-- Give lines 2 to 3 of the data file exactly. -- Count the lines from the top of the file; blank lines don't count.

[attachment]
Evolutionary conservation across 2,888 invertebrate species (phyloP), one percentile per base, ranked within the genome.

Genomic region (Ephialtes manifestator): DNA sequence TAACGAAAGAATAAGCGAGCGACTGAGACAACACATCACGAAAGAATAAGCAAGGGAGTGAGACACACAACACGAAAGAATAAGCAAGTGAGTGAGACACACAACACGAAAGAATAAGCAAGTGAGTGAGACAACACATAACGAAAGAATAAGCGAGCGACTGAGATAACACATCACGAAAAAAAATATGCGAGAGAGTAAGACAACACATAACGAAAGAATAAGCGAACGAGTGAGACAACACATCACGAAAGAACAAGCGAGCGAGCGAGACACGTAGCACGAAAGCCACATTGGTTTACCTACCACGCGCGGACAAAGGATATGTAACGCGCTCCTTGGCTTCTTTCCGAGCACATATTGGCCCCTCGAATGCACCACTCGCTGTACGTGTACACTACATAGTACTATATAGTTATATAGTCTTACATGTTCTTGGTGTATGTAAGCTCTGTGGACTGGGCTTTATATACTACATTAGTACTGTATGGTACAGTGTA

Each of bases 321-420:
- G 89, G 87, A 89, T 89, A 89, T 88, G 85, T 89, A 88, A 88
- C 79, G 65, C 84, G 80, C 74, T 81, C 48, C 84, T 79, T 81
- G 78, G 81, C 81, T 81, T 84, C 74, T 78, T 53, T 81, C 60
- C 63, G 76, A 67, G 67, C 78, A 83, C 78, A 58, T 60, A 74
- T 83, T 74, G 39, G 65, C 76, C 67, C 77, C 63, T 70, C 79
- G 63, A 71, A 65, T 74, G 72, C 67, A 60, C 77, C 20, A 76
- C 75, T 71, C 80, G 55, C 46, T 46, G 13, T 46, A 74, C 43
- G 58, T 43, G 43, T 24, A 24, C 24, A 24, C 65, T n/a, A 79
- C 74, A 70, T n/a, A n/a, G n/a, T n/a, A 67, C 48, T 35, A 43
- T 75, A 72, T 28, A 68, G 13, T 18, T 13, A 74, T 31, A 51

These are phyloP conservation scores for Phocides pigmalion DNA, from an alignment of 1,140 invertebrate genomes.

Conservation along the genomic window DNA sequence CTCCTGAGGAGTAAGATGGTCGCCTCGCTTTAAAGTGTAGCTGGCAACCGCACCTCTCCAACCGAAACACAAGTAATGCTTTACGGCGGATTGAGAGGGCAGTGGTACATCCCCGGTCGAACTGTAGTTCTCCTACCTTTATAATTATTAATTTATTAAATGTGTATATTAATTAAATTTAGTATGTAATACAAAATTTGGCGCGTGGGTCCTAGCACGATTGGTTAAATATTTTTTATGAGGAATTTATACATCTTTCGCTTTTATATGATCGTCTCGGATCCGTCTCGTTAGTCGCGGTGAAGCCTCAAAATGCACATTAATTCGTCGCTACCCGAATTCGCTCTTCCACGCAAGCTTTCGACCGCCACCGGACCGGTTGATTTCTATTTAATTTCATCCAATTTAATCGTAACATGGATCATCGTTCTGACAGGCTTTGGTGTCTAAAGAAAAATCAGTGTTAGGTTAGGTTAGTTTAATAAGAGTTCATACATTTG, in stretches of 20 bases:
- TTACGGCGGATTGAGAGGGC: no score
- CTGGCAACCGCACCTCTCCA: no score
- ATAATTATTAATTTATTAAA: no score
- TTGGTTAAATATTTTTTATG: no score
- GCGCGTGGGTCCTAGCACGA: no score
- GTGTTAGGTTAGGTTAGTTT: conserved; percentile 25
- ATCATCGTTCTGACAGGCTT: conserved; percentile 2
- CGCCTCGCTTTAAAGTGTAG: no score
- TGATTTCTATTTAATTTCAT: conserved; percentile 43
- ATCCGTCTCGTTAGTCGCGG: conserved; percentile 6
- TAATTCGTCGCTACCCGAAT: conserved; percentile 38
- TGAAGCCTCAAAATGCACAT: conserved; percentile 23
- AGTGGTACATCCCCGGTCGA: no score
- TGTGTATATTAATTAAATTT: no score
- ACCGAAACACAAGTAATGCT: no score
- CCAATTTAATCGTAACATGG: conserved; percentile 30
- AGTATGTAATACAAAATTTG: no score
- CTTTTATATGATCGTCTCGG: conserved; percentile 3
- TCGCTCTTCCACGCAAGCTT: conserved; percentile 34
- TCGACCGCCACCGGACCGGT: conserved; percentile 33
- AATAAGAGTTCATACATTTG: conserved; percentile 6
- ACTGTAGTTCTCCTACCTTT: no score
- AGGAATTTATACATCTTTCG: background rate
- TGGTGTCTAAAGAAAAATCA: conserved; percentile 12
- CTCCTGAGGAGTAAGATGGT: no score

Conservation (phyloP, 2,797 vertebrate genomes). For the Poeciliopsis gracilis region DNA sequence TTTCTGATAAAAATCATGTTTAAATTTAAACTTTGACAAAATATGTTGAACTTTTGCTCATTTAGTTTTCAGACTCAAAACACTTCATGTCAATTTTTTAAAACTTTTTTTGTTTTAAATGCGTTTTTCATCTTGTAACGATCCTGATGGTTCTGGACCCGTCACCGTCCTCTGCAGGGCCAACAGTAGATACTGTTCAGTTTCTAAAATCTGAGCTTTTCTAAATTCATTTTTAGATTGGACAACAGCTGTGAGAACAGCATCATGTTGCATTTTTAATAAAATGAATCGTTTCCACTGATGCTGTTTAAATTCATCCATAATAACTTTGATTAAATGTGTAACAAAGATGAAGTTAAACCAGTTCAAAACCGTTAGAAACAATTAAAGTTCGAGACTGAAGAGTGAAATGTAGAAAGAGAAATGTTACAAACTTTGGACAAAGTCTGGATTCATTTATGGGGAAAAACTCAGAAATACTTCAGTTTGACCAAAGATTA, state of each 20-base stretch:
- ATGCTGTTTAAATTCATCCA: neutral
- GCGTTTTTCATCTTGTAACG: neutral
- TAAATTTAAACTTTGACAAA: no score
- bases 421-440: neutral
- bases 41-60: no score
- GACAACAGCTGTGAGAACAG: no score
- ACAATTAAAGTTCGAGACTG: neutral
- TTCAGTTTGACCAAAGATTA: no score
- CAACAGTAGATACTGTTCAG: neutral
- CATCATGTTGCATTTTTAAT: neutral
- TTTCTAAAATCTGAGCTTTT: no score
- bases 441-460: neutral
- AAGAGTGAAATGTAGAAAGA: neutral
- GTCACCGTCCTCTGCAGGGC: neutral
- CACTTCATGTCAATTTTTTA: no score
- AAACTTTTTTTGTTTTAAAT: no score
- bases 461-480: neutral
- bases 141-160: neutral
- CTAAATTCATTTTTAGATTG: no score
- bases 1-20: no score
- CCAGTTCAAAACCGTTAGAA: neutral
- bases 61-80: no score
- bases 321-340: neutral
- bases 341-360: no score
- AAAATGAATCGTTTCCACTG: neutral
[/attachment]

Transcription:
Genomic region (Ephialtes manifestator): DNA sequence TAACGAAAGAATAAGCGAGCGACTGAGACAACACATCACGAAAGAATAAGCAAGGGAGTGAGACACACAACACGAAAGAATAAGCAAGTGAGTGAGACACACAACACGAAAGAATAAGCAAGTGAGTGAGACAACACATAACGAAAGAATAAGCGAGCGACTGAGATAACACATCACGAAAAAAAATATGCGAGAGAGTAAGACAACACATAACGAAAGAATAAGCGAACGAGTGAGACAACACATCACGAAAGAACAAGCGAGCGAGCGAGACACGTAGCACGAAAGCCACATTGGTTTACCTACCACGCGCGGACAAAGGATATGTAACGCGCTCCTTGGCTTCTTTCCGAGCACATATTGGCCCCTCGAATGCACCACTCGCTGTACGTGTACACTACATAGTACTATATAGTTATATAGTCTTACATGTTCTTGGTGTATGTAAGCTCTGTGGACTGGGCTTTATATACTACATTAGTACTGTATGGTACAGTGTA

Each of bases 321-420: